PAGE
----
Apologies for the delay in getting this up – I’ve been vacationing in the woods of West Virginia for the last 5 days. Oh, and if you like the photos I took of the show, you can find more here!
I think it’s worth mentioning that this was the first time I’d heard any of the bands who played this show. Worth mentioning because I also made a concerted decision not to do any pre-show research whatsoever, but just to observe, if you will, and report on my observations. Perhaps this was because some of my very best live music experiences have emerged from this venue using the same approach – walk in blind, see what happens.
From the early days of the Black Cat, when it was located a few doors up from it’s current location, backstage shows have been a vehicle to showcase emerging artists of all types. Depending on how long you’ve been in the old D of C, you may not remember that the “old” Black Cat would extend a long curtain across the width of the mainstage room about 2/3 of the way back, turning the back third of the room into a sort-of backstage venue. I had the good fortune of catching the Early Humans and Edie Sedgwick there, both of which I consider landmark local shows in my musical development. In the “new” Black Cat, I’ve had the good fortune of walking completely blindly into such shows as The Vandemark 5, Sleepytime Gorilla Museum, and The Sword, just to name a few. So anticipating this show as the day drew close, I was excited about my prospects.
The only negative part of this blind reporting, if you will, is that I can’t report on the live playing of specific songs themselves, but instead can only give a blanket overview. So, without further adieu, here you go with my virgin-eared, firsthand observations:
True Womanhood love them some early Sonic Youth. Not sure if it’s the female bassist, the stick-thin singer with the bowl haircut, or the general atonal, droning, Youth-esque rhythms that tipped me off to this, but at their very core, I will agree with the general consensus that they have a big time no-wave thing going on, much like their experimental predecessors. It’s not a bad thing – they definitely have a solid footing within their arrangements, while coming about their sound creatively via extremely untraditional instrumentation – which, as they put it on their myspace page, “includes the ‘Iron Volcano’ (a metal funnel), ‘scythetar’ (electric guitar bowed with an acoustic guitar), tympani, and a dulled, 4-foot blade (used as a chime).”
True Womanhood are a very young band, having only added several of their members in early 2008. Live, I’d like to hear them tighten up a bit – I found that they veered off tempo a bit which, when listening to music of this nature, is a bit distracting, but overall I thought they had a kool thing going, pun intended.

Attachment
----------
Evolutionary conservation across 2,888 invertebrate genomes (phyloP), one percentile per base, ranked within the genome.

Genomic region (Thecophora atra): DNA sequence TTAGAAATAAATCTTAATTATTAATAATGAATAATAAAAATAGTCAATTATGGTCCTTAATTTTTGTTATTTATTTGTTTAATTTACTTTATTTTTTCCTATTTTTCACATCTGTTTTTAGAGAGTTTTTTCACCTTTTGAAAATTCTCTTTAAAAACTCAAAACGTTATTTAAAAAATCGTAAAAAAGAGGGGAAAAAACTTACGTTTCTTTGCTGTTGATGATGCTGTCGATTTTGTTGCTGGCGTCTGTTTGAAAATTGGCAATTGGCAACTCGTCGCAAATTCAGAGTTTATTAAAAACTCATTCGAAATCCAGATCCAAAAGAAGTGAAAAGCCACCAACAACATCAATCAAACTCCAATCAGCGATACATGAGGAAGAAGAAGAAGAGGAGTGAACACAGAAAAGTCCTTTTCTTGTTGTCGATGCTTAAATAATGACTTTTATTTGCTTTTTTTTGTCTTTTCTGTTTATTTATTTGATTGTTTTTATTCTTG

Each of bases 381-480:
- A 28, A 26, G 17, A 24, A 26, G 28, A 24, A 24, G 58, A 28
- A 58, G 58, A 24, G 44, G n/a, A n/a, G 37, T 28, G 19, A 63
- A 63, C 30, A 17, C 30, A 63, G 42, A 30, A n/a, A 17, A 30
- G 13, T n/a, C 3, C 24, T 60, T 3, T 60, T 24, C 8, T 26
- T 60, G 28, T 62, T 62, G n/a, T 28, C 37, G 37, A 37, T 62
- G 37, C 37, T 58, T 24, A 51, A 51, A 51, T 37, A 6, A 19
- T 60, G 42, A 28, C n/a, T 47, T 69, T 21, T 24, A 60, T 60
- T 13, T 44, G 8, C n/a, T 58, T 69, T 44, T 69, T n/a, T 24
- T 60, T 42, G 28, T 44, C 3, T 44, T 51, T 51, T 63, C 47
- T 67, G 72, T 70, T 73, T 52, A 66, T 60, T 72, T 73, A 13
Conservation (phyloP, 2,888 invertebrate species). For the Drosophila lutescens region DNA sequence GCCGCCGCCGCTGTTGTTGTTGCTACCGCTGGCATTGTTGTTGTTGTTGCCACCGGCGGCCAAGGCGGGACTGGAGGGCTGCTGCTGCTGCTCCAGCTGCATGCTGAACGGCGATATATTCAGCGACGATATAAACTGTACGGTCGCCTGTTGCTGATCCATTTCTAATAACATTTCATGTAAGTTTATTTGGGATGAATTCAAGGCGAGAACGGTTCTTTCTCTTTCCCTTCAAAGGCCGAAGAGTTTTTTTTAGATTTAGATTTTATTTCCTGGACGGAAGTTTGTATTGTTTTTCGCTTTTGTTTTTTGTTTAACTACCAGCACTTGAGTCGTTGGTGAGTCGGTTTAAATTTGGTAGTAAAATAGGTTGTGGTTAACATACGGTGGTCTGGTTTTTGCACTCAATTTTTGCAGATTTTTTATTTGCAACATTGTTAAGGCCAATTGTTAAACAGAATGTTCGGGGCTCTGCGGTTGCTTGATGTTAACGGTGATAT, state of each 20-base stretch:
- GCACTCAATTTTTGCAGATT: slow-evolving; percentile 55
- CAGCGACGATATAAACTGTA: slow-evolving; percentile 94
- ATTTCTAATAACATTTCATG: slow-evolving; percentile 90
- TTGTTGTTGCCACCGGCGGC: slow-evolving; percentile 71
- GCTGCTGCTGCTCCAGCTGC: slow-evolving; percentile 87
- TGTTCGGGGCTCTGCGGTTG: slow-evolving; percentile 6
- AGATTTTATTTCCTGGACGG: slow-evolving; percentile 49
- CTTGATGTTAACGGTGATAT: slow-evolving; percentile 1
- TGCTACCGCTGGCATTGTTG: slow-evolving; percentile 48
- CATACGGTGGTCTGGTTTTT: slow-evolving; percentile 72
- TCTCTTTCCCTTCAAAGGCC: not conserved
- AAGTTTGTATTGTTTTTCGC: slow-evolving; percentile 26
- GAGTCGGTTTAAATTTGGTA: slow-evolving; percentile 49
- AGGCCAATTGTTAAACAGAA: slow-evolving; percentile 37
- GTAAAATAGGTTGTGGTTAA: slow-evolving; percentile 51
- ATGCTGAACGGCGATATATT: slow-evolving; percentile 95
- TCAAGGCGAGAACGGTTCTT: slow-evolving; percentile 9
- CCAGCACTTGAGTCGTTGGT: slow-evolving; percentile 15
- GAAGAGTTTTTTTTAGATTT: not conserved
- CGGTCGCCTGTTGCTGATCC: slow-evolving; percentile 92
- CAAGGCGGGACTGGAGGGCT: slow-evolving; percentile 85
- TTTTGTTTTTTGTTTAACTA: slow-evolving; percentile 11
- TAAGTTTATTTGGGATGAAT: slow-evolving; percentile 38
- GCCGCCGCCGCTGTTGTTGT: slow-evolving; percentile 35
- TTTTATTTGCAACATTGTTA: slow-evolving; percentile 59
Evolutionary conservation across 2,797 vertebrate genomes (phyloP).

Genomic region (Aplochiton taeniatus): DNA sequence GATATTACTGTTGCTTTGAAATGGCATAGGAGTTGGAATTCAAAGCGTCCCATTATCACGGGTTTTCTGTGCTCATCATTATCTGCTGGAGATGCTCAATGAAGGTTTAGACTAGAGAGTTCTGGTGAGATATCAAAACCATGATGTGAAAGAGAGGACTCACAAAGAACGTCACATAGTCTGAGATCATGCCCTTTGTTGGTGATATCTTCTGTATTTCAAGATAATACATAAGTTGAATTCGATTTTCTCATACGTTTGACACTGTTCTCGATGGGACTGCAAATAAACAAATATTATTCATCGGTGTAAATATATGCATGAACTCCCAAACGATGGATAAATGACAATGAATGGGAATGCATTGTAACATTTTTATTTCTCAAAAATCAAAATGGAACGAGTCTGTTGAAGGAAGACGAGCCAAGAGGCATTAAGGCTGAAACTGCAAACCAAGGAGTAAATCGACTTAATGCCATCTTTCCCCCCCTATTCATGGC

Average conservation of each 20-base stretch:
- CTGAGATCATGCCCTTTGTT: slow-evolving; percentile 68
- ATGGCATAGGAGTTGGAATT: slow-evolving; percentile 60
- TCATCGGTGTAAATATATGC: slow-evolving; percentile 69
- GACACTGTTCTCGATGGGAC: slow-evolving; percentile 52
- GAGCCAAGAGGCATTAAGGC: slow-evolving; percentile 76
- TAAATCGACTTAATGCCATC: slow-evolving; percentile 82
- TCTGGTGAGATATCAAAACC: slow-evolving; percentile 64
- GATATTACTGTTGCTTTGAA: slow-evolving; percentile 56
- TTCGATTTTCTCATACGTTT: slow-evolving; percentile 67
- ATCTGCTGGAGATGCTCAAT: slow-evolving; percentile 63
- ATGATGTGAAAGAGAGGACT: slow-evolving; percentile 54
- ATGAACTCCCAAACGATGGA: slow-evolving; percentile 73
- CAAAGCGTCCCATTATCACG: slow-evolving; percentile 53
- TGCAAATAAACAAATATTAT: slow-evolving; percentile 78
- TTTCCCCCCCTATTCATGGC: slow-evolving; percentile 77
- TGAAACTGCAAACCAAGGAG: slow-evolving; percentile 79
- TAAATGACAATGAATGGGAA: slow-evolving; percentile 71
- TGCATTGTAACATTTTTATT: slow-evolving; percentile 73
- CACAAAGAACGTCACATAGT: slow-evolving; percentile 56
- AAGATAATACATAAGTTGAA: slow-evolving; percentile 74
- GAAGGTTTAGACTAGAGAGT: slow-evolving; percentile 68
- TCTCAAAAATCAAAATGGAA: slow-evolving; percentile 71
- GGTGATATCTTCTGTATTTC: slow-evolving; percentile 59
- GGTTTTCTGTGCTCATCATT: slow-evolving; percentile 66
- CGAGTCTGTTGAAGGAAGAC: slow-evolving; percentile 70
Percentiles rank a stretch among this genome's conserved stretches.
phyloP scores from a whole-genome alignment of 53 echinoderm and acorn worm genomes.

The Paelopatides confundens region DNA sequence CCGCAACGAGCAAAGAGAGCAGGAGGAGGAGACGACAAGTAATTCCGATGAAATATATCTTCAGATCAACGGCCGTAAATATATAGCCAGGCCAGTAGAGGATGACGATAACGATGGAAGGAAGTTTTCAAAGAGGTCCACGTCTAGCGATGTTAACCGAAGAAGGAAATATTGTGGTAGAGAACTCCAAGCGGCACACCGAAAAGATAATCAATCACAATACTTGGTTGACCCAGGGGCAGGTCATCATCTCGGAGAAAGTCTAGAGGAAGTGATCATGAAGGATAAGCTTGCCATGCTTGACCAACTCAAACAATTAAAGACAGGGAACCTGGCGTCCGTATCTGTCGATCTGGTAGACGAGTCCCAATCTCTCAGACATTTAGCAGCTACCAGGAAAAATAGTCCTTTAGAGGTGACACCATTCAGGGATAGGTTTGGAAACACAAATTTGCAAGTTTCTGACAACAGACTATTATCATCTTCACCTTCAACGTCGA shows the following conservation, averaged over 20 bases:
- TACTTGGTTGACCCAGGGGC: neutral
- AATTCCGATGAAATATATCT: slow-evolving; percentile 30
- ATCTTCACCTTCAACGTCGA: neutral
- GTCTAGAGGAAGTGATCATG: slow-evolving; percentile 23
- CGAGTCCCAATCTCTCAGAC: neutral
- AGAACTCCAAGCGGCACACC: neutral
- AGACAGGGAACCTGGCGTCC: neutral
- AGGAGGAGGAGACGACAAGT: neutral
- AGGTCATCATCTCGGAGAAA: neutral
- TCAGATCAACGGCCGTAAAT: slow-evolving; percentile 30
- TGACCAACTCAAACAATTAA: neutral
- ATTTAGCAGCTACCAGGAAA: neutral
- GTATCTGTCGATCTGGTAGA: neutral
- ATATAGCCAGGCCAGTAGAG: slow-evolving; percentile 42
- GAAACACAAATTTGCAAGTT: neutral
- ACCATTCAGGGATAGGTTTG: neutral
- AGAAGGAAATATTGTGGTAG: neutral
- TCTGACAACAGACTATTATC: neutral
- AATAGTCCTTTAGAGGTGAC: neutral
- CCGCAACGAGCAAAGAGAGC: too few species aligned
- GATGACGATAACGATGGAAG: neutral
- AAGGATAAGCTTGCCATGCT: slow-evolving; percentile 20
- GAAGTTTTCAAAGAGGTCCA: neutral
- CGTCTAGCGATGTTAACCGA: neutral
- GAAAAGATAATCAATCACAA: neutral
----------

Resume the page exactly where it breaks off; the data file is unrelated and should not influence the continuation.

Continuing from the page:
Caverns was actually the reason I came to the show in the first place, as both my fella and I have a thing for instrumental music (he is in the instrumental band Tone, for goodness sake), and am always impressed at the different directions the genre has gone since the days when Godspeed, You Black Emperor! was practically the only instrumental game in town.
Caverns describe themselves as the “love child” of Mogwai and the Dillinger Escape Plan. I can definitely see that – off the bat their sound struck me as metal fused with math rock, emphasized by some physical spasms and crowd jumping when the mood struck. But let us not leave Erik Satie out of the musical genepool here – I say this, of course, because Caverns have the unusual distinction of featuring a stunning keyboardist who, rather than serving to add filler chords below the guitarists, actually stands out as one of the band’s frontmen, infusing a rock and jazz sensibility with the lilting feel and flavor of Satie’s classical dada-esque melodies floating above.
Without expecting it, my world was rocked by this band. The music was big, sweeping and dramatic – the metal-esque riffs introduced a bottom-end drive and soaring purpose, while the keyboardist layered anxious, hope-filled anticipation over top without being too forced about it. They delivered the best of what instrumental has to offer – telling the whole story without the need for words.
Interesting trend I’ve noticed with bands lately – everyone playing lots of different instruments. It seems like, anymore, that it’s not unusual to see a guitarist standing behind a keyboard holding a drumstick. Look at this video of Battles performing “Atlas”, for God’s sake – these guys are multitasking like musical switchboard operators. Imperial China has definitely embraced this method, and are making good work of it – throughout their set, each band member flowed effortlessly around in his own world – whether it be a world of bass and keyboards, guitar and drums, or… well… drums and more drums.
This is another band who have been on the scene a little over a year – and to hear them tell it, they originally conceived of the band as instrumental – but vocal stylings began to happen over time, and they made the decision not to turn them away. Good choice, in my opinion – they are an excellent, rhythm driven combo who, when they choose to sing, punctuate with a speak-sing style reminiscent of G.W. Sok from The Ex.
Even when it felt like they were holding back, Imperial China played with an intense, forceful, push-pull energy from the first note to the last. I was impressed by the change in energy within the space – while they didn’t cause a cultural revolution, it was obvious that these guys were going to make the typically stoic DC audience rock the fuck out – and they did.